My husband learned how to pick up rice and make it from the plate to his mouth without making a mess, how to mix foods and spices for proper health and that a bowl of food is to be shared, not taken just for yourself. While none of these are wrong, it leads to some vast differences between us. The consumption of food, a basic need in life, becomes a noticeable difference between us.

Outside of my husband's shyness, this doesn't cause any issues with us. I think that's because he doesn't push me to eat with my hands or make any negative comments about my nit-picky manners and I don't criticize him eating with his hands. In fact, I encourage him. Hubby is very shy, especially in public settings and even in India was nervous about anyone seeing him eat. Here I tell him 'it's America, no one is really concerned with what you're doing and they're not going to stare.' Over time this has helped him quite a bit.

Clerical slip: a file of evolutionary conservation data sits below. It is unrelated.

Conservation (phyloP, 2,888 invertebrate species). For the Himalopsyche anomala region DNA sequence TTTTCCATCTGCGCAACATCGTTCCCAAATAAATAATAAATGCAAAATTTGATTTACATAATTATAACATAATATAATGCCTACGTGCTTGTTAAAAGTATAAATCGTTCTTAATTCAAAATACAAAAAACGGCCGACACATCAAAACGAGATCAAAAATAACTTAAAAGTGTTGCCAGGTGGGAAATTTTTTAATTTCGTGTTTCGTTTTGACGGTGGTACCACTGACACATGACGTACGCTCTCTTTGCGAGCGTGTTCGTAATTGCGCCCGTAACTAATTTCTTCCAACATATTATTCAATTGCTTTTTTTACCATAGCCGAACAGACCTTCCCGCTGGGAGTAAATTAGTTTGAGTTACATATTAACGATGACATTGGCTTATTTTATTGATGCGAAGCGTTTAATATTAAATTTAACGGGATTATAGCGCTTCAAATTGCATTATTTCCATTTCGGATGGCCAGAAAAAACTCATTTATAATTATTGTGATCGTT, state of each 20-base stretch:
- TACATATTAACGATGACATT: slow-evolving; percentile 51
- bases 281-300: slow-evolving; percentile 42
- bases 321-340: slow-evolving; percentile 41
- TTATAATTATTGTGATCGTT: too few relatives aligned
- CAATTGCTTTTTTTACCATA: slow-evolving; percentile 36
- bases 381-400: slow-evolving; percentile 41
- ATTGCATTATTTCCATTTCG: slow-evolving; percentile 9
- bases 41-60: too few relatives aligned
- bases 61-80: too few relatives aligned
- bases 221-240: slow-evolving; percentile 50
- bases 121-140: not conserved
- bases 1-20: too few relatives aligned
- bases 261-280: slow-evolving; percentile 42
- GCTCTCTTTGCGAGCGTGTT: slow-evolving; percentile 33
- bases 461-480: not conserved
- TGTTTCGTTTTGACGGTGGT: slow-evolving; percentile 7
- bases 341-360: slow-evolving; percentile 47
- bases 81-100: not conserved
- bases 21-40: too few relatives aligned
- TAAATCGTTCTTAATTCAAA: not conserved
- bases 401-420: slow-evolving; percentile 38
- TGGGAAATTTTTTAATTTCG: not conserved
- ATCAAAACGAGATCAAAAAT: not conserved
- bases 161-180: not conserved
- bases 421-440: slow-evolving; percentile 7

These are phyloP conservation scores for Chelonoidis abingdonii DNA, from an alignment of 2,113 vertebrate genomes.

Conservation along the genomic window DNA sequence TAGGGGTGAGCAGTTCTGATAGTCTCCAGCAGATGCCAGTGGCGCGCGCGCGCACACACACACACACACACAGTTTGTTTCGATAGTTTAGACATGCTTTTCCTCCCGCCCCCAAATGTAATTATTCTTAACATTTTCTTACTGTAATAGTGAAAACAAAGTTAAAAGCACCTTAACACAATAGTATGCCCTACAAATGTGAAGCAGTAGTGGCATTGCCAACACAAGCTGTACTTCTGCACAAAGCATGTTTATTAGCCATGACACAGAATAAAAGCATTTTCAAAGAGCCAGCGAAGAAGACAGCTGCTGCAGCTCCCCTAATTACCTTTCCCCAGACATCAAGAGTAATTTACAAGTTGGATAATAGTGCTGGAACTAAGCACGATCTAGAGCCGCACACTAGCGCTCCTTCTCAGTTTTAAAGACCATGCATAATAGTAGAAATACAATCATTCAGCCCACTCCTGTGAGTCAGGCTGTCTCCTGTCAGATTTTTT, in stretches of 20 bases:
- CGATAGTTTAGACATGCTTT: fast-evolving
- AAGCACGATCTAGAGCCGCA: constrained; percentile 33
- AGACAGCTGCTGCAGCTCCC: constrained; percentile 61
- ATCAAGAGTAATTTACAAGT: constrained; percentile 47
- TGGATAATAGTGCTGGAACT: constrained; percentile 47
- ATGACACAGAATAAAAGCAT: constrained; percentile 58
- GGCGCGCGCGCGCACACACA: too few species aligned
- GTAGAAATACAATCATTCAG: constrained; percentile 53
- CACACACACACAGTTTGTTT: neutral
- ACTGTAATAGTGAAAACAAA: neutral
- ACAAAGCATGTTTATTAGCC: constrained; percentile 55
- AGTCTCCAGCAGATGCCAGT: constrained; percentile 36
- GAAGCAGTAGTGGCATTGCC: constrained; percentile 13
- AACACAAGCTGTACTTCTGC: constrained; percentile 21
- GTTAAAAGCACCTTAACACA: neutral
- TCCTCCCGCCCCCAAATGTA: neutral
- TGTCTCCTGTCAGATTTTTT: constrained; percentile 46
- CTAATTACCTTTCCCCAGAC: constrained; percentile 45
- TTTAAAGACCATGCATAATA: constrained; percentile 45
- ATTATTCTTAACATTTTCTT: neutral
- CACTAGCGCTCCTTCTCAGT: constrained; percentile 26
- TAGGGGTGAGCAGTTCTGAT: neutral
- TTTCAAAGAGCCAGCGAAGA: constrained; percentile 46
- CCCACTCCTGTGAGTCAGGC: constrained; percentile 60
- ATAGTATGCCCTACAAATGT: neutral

I won't even get started on the food preferences for this post. I'm going to make that a post all in itself!



One aspect of his culture that does divide us, is his party nature. I'll be blunt, I had no idea what I was getting myself into whey I married a Punjabi. I had no idea just how loud, boisterous and lively they could be. I'm a very quiet, reserved, introvert. I have no need to go out and party on a regular basis. I don't need to go dance at weddings, eat chicken with my friends and drink, nor do I care for loud speakers, high volumes on the TV, etc. My husband loves all of these things. It seems to be a fairly common thing amongst Punjabi's to be over-the-top and I'm a down-to-earth kind of girl.